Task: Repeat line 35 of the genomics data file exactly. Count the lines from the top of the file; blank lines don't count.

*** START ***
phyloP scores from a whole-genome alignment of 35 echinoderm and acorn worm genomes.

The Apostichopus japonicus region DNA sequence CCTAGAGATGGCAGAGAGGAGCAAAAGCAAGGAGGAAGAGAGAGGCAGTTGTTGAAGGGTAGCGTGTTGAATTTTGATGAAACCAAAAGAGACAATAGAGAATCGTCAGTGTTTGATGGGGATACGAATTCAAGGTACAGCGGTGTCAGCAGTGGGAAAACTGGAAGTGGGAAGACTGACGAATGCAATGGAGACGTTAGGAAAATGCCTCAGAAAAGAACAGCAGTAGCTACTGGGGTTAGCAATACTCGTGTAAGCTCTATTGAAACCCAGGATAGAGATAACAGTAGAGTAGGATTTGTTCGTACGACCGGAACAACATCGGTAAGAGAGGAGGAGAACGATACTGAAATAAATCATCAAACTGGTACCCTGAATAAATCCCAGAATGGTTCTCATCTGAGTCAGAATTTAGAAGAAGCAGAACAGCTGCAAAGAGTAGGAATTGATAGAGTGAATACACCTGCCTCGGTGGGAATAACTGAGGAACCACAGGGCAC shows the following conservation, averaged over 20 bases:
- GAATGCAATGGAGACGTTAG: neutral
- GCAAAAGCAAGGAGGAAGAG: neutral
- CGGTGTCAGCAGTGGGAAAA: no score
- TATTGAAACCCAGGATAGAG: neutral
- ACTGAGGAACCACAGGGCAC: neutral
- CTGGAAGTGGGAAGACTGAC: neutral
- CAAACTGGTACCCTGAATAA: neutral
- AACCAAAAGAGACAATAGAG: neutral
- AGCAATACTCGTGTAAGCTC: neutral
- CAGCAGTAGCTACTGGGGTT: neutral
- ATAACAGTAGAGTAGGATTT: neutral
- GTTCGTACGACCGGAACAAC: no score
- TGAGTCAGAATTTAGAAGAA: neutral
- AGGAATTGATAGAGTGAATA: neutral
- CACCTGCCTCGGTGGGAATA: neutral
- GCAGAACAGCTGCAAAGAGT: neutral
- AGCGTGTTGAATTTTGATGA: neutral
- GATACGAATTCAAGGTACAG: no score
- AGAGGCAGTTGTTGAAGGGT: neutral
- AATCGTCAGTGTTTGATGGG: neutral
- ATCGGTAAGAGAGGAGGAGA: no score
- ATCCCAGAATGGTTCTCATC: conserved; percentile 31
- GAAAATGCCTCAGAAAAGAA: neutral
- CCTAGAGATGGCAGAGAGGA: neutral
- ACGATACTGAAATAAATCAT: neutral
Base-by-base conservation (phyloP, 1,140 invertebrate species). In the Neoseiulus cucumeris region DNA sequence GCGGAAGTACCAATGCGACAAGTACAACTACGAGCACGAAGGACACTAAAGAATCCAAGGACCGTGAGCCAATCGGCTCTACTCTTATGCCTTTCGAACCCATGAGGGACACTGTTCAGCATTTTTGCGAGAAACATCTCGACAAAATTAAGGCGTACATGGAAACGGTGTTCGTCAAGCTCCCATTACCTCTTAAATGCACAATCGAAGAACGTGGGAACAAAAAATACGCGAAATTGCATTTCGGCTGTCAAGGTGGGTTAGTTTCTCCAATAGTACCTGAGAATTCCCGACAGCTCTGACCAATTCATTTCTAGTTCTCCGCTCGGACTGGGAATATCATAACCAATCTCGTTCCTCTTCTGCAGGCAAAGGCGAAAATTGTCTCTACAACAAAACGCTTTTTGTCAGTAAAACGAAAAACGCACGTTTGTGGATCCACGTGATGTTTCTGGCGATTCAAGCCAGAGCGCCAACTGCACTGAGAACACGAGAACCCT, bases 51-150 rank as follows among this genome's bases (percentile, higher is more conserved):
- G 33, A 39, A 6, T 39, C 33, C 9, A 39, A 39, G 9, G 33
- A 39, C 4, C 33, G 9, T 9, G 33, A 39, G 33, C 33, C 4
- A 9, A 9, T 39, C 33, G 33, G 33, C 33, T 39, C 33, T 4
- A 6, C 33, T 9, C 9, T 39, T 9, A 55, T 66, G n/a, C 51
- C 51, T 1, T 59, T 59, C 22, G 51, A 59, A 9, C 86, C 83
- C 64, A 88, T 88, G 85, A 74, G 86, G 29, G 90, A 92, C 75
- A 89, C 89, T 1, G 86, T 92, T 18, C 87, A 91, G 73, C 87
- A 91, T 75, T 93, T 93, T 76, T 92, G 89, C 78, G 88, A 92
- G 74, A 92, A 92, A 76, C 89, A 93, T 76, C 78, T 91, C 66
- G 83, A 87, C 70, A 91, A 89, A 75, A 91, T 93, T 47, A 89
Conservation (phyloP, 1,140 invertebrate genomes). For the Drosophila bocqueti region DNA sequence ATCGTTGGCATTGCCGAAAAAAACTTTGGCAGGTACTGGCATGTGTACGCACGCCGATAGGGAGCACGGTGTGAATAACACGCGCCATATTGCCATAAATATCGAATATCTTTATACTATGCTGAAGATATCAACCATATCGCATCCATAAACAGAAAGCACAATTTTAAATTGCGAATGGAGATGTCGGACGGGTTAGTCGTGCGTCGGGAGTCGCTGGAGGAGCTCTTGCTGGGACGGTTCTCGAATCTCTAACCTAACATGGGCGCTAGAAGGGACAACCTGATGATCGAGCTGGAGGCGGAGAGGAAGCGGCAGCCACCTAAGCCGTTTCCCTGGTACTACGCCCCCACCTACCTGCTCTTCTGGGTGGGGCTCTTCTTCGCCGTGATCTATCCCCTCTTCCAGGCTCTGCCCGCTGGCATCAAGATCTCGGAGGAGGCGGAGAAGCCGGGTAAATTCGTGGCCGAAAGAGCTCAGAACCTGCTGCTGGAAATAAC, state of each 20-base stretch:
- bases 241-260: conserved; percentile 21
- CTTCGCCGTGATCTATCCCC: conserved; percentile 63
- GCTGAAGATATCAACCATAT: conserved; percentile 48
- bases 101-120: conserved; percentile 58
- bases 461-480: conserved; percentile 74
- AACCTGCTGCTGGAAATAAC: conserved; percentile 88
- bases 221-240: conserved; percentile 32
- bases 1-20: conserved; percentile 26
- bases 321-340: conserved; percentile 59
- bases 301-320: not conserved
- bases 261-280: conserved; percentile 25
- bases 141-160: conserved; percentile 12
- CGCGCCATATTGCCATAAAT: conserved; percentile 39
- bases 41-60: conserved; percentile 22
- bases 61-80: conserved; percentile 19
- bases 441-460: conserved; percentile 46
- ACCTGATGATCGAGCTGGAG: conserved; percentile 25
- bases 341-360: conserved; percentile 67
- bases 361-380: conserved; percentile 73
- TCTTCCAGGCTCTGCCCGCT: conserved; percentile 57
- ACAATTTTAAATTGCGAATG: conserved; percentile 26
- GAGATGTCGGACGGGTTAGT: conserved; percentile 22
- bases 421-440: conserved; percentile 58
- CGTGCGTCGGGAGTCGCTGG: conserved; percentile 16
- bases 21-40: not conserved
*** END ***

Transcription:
- A 89, C 89, T 1, G 86, T 92, T 18, C 87, A 91, G 73, C 87